State Supreme Court ruling means casino owes Cook County $3 million
Monday, January 04, 2016
by Lee V. Gaines
A recent decision by the Illinois Supreme Court will allow Cook County to collect about $3 million in unpaid taxes fromDes Plaines' Rivers Casino.
The decision also will allow the county to continue to collect another $1 million in yearly tax revenue from Midwest Gaming, the casino's owner and operator. A separate recent state appellate court decision also upheld the county's legal right to tax gambling machines.
The Supreme Court decision effectively ends a three-year legal battle over a gambling tax approved by the Cook County Board of Commissioners in late 2012. The high court denied Midwest Gaming's petition to appeal an earlier ruling by an appellate court.
The county lost in circuit court and won in appellate court. The appellate court's decision was upheld when the state's high court declined to hear the case.
As a result of the decision, the county's Department of Revenue anticipates receiving an about $3 million one-time payment for outstanding taxes from 2013, 2014 and 2015.
"We are pleased with the Supreme Court's decision confirming our long-held belief that the county's tax on video gaming machines is legitimate and lawful," said Cook County Board President Toni Preckwinkle in a news release. "The revenue generated from the gambling tax will help provide important funding for critical public safety services to county residents."
Rivers Casino spokesman Dennis Culloton offered a different opinion.
"We respectfully disagree with the court's ruling, and we are considering our options," he said in an emailed statement.
When asked about the issue, Des Plaines City Manager Michael Bartholomew said the city was aware of the lawsuit but that it had little bearing on the municipality. He said the tax revenue the city receives from Rivers Casino is remitted by the state, not the county.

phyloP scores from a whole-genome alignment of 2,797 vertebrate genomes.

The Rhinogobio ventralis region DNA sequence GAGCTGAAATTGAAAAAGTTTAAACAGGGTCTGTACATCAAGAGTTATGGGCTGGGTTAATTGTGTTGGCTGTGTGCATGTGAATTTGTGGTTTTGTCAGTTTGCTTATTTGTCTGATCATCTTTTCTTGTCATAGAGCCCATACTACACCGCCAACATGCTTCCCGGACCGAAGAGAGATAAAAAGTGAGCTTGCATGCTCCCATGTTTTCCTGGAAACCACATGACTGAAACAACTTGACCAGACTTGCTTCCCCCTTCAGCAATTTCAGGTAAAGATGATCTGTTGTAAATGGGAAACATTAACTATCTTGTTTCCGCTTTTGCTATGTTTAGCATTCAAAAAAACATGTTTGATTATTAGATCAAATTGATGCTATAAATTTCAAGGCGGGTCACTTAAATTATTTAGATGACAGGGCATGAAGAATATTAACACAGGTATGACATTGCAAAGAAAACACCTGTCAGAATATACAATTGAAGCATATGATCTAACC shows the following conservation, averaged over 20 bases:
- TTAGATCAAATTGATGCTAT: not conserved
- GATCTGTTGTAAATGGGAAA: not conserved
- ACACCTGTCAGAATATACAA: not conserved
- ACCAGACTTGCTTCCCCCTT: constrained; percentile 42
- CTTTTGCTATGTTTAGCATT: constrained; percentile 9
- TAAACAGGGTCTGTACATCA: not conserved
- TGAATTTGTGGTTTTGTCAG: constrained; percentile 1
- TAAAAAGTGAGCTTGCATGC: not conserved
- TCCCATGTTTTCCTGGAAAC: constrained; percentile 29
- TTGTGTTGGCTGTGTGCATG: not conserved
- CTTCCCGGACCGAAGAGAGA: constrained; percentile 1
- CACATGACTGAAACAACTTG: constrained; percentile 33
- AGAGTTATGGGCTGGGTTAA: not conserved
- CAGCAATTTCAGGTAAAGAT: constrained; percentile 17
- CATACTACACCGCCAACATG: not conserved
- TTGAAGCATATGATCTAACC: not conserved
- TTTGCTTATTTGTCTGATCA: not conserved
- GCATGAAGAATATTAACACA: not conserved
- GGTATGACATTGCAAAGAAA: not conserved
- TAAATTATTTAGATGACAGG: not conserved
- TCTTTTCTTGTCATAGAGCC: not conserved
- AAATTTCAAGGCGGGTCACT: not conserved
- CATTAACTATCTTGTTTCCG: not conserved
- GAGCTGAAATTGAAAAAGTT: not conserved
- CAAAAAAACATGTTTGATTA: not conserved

State Rep. Marty Moylan, D-Des Plaines, said in an emailed statement that he opposed the 1 percent sales tax increase passed by the Cook County board last year and would "continue to oppose any tax increase that hurts our local economy and middle-class families," but did not specifically mention the county's gambling machine tax.
After approval of the tax, Midwest Gaming filed suit against Cook County in circuit court. An agreement reached during the hearing process stipulated that the county would not enforce the tax or issue non-compliance citations while the case was still being fought. Midwest Gaming also agreed to pay any unsettled taxes after a final decision by the court.
Tax decals for gambling machines found in casinos in Cook County cost $1,000, while those for video poker machines in bars and restaurants cost $200 per the county ordinance. Based on the number of gambling machines at Rivers Casino, the county expects to receive $1 million in annual tax revenue.
Video gambling operators, unlike Midwest Gaming, have been paying the tax since it was approved three years ago. The tax on video gambling machines is expected to generate roughly $350,000 in tax revenue for 2015 and about $400,000 for this year.
Michael Gelatka, president of the Illinois Gaming Machine Operators Association, said the $200 tax decal is too much for video gambling operators to pay given that many already are required to cover the cost of licensing fees imposed by their respective municipalities.
The Illinois Coin Machine Operators Association also filed suit against Cook County, but a recent decision by a state appellate court found that the tax is within the county's home rule powers.
Gelatka, who also serves as president of the Illinois Coin Operators Association, said the association took over the lawsuit about a year ago.
Gelatka said the gaming association can appeal the appellate court's decision to the Illinois Supreme Court but have not yet decided if they will.
"We have not made a final decision about what we're going to do next," he said.
Lee V. Gaines is a freelance reporter for Chicago Tribune.